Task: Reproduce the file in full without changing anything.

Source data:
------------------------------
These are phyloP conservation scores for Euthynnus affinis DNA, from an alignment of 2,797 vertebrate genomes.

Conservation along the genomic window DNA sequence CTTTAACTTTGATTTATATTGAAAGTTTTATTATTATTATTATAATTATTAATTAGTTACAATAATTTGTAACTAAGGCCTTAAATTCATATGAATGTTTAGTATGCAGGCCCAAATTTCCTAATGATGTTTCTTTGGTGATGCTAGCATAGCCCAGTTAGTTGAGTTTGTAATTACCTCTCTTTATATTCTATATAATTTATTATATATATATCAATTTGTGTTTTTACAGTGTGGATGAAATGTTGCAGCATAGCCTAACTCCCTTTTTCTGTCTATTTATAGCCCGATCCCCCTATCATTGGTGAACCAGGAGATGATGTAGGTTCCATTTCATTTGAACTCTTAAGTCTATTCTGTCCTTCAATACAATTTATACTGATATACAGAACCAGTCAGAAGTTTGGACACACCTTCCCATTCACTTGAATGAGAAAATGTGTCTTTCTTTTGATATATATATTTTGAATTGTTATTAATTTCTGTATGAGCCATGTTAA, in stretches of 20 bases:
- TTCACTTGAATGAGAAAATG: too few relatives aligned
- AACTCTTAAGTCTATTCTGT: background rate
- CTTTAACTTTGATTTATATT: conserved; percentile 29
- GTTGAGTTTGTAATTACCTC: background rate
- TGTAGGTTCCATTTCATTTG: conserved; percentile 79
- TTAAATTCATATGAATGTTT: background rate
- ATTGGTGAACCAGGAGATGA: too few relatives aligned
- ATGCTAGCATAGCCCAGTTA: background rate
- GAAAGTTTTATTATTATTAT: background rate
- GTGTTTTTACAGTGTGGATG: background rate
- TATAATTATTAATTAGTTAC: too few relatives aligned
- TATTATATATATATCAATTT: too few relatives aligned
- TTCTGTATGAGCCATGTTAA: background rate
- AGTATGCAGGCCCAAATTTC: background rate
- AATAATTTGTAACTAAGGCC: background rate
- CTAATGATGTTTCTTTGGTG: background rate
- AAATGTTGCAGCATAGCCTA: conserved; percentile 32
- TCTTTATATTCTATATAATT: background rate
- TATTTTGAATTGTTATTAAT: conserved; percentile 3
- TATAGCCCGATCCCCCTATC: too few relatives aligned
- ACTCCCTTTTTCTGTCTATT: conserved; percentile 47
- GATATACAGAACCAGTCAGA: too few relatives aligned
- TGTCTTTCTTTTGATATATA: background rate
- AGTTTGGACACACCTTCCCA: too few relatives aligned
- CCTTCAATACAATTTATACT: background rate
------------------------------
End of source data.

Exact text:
These are phyloP conservation scores for Euthynnus affinis DNA, from an alignment of 2,797 vertebrate genomes.

Conservation along the genomic window DNA sequence CTTTAACTTTGATTTATATTGAAAGTTTTATTATTATTATTATAATTATTAATTAGTTACAATAATTTGTAACTAAGGCCTTAAATTCATATGAATGTTTAGTATGCAGGCCCAAATTTCCTAATGATGTTTCTTTGGTGATGCTAGCATAGCCCAGTTAGTTGAGTTTGTAATTACCTCTCTTTATATTCTATATAATTTATTATATATATATCAATTTGTGTTTTTACAGTGTGGATGAAATGTTGCAGCATAGCCTAACTCCCTTTTTCTGTCTATTTATAGCCCGATCCCCCTATCATTGGTGAACCAGGAGATGATGTAGGTTCCATTTCATTTGAACTCTTAAGTCTATTCTGTCCTTCAATACAATTTATACTGATATACAGAACCAGTCAGAAGTTTGGACACACCTTCCCATTCACTTGAATGAGAAAATGTGTCTTTCTTTTGATATATATATTTTGAATTGTTATTAATTTCTGTATGAGCCATGTTAA, in stretches of 20 bases:
- TTCACTTGAATGAGAAAATG: too few relatives aligned
- AACTCTTAAGTCTATTCTGT: background rate
- CTTTAACTTTGATTTATATT: conserved; percentile 29
- GTTGAGTTTGTAATTACCTC: background rate
- TGTAGGTTCCATTTCATTTG: conserved; percentile 79
- TTAAATTCATATGAATGTTT: background rate
- ATTGGTGAACCAGGAGATGA: too few relatives aligned
- ATGCTAGCATAGCCCAGTTA: background rate
- GAAAGTTTTATTATTATTAT: background rate
- GTGTTTTTACAGTGTGGATG: background rate
- TATAATTATTAATTAGTTAC: too few relatives aligned
- TATTATATATATATCAATTT: too few relatives aligned
- TTCTGTATGAGCCATGTTAA: background rate
- AGTATGCAGGCCCAAATTTC: background rate
- AATAATTTGTAACTAAGGCC: background rate
- CTAATGATGTTTCTTTGGTG: background rate
- AAATGTTGCAGCATAGCCTA: conserved; percentile 32
- TCTTTATATTCTATATAATT: background rate
- TATTTTGAATTGTTATTAAT: conserved; percentile 3
- TATAGCCCGATCCCCCTATC: too few relatives aligned
- ACTCCCTTTTTCTGTCTATT: conserved; percentile 47
- GATATACAGAACCAGTCAGA: too few relatives aligned
- TGTCTTTCTTTTGATATATA: background rate
- AGTTTGGACACACCTTCCCA: too few relatives aligned
- CCTTCAATACAATTTATACT: background rate